The sale of a still-life by Jean Siméon Chardin to a New York dealer for a record €24.3m has been put on hold because the Louvre now wants to buy it.
The Louvre’s director, Laurence des Cars, told Le Figaro that she has requested Basket of Wild Strawberries should be classed as “a national treasure”, and is seeking sponsorship to buy it. Under French law, which is much stricter than UK law on such matters, this means the work can be held for two-and-a-half-years.
The painting was sold at the Paris auction house Artcurial last week to the dealer Adam Williams who was bidding in the room.
Artcurial says it asked for an export certificate only ten days prior to the sale, too soon before the auction to have one granted. Though not communicated before the sale, the auction house says everyone should know that masterpieces can be subject to such a procedure in France and the information is mentioned in its conditions of sale.
Williams did not respond to The Art Newspaper’s request for comment, but a statement from the auction house says that he and his client “have no problem waiting for the outcome, because they are aware of the importance of the work”.
An advisory commission is due to meet in mid-April. It almost never rejects a request from the Louvre. But some experts and curators have privately expressedconcerns over the purchase of such an expensive work when the museum’s budget has collapsed, especially considering it already has 41 Chardins in its collection.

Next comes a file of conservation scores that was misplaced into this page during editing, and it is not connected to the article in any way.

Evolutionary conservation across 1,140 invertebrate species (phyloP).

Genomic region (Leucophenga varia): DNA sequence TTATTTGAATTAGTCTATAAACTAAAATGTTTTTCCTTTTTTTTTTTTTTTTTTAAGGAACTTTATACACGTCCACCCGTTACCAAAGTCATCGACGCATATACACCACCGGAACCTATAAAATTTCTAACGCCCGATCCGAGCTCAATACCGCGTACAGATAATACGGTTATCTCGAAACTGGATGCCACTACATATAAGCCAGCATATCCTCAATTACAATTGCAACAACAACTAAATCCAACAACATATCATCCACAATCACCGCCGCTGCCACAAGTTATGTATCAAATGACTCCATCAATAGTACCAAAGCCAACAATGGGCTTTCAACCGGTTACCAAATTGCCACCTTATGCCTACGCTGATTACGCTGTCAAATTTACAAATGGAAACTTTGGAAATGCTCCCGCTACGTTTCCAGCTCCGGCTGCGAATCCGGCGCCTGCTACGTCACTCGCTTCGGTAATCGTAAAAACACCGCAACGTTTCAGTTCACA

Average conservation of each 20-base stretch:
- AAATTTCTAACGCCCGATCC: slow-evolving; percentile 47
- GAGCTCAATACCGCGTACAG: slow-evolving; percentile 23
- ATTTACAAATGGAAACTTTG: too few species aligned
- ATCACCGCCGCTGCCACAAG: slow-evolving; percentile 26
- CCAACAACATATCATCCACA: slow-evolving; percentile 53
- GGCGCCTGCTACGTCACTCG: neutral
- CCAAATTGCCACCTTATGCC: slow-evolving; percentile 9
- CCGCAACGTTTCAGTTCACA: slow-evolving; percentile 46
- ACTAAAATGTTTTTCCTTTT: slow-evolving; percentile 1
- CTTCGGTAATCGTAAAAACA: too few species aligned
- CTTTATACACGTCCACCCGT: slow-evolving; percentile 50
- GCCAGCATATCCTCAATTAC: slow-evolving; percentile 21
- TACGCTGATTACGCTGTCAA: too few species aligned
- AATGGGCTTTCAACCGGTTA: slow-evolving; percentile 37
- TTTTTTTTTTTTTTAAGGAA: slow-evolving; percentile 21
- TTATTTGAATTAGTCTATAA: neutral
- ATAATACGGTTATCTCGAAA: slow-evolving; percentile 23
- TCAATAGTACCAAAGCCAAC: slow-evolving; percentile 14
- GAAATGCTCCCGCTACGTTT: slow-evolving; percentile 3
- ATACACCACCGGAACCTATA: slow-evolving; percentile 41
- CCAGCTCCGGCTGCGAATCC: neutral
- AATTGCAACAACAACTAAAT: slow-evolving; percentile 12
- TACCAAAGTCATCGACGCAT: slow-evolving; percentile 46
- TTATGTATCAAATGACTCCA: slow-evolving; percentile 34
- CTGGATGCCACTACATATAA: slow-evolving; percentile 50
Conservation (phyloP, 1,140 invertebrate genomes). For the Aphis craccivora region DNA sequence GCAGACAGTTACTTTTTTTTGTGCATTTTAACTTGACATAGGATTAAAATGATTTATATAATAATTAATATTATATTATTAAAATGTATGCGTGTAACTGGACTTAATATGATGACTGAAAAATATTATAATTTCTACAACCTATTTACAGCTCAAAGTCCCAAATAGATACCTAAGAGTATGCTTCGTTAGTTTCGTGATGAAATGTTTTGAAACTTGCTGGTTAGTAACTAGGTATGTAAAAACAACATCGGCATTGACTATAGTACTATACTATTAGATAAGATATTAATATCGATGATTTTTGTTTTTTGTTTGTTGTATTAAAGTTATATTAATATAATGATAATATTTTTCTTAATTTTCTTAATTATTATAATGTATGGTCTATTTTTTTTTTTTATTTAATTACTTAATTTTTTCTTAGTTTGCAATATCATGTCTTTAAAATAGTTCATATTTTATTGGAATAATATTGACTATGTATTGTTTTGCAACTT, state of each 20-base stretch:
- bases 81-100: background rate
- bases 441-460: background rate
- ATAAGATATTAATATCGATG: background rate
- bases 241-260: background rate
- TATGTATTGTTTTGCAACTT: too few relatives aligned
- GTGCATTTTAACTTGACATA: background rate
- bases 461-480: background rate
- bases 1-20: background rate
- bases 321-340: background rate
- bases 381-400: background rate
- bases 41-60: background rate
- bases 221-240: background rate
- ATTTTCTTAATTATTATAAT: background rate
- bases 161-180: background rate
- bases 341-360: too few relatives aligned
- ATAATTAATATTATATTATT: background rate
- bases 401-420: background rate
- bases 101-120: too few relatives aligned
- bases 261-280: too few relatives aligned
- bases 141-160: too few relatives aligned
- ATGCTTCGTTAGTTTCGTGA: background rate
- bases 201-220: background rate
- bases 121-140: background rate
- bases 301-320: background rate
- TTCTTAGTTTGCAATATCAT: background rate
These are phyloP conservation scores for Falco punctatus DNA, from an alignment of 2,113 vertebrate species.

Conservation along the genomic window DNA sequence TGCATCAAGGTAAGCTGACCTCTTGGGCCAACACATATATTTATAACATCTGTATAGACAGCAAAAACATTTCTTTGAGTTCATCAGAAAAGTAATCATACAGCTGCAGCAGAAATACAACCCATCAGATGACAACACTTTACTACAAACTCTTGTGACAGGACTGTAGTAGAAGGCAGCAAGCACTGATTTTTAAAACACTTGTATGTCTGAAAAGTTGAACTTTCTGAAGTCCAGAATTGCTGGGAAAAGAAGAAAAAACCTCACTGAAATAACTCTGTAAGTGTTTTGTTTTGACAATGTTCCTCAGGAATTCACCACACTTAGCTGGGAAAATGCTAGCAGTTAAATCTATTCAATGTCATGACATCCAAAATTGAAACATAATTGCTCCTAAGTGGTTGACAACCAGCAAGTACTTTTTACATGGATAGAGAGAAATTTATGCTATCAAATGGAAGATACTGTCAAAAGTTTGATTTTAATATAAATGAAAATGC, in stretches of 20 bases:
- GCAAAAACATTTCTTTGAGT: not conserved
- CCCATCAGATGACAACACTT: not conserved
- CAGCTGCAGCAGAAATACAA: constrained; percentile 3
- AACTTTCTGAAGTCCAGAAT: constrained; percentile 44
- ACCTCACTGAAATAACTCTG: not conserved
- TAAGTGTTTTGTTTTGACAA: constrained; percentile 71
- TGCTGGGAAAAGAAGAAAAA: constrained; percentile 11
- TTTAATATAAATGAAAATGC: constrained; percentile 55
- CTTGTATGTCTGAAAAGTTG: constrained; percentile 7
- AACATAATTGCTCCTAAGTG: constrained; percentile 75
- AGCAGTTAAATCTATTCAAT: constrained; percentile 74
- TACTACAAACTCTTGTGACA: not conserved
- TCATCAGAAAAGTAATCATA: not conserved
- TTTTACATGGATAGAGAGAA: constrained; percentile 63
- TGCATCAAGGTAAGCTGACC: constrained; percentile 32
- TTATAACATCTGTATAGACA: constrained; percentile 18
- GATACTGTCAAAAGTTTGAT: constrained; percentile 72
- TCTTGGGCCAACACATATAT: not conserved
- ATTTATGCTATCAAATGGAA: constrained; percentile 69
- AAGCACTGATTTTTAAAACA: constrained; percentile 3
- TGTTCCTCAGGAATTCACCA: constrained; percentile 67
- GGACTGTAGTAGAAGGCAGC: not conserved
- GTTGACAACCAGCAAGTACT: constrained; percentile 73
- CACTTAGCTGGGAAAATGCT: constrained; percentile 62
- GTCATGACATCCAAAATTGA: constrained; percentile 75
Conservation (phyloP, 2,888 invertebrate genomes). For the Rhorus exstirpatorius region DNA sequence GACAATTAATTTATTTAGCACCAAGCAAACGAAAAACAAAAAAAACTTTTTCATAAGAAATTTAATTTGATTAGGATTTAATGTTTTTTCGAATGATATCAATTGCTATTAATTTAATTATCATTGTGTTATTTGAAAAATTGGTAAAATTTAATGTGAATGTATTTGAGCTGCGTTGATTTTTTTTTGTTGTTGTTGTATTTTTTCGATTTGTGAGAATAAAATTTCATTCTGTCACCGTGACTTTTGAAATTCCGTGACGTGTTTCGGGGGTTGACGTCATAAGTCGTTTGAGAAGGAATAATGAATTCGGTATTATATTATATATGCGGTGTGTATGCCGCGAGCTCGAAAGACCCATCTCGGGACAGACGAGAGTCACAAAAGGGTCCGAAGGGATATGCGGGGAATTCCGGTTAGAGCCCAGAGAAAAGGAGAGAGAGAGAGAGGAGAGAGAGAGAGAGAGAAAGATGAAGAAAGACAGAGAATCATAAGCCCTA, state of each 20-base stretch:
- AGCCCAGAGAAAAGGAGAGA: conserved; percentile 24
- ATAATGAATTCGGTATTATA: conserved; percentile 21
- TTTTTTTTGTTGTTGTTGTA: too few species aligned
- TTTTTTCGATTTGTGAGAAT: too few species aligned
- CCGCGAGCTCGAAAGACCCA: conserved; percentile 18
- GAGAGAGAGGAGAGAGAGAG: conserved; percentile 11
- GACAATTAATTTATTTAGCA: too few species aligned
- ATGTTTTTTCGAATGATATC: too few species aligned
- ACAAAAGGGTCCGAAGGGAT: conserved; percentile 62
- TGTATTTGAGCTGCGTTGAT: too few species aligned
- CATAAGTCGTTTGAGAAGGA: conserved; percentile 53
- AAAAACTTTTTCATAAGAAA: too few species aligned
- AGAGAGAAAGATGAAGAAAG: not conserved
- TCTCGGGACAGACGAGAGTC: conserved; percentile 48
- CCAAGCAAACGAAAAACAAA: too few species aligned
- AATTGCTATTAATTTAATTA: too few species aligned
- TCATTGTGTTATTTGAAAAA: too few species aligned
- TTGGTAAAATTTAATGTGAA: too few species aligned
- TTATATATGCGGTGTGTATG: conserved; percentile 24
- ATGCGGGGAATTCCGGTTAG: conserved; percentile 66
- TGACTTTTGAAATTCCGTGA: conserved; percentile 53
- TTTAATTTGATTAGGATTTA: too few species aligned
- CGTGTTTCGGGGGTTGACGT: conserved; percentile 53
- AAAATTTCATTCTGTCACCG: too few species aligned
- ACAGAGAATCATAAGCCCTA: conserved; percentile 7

The Louvre is also on the verge of buying a rediscovered panel by Cimabue, The Mocking of Christ. In 2019 it was sold to Alvaro Saieh, the Chilean billionaire owner of the New York based Alana collection, at Actéon auctions for €19.5m—a world record for a pre-1500 painting—before being classed a national treasure, as with the Chardin. At the same time, the Musée d'Orsay is planning to buy a landscape by Gustave Caillebotte for €42m.
Chardin’s strawberries set an auction record for an 18th century French painting and the Louvre has no cash to pay for it. The museum allocates 20% of its ticketing to acquisitions, normally raising between €5m to €8m a year. But its attendance has dropped by 70% over the past two years and, with the rise of young European visitors, about half go in free.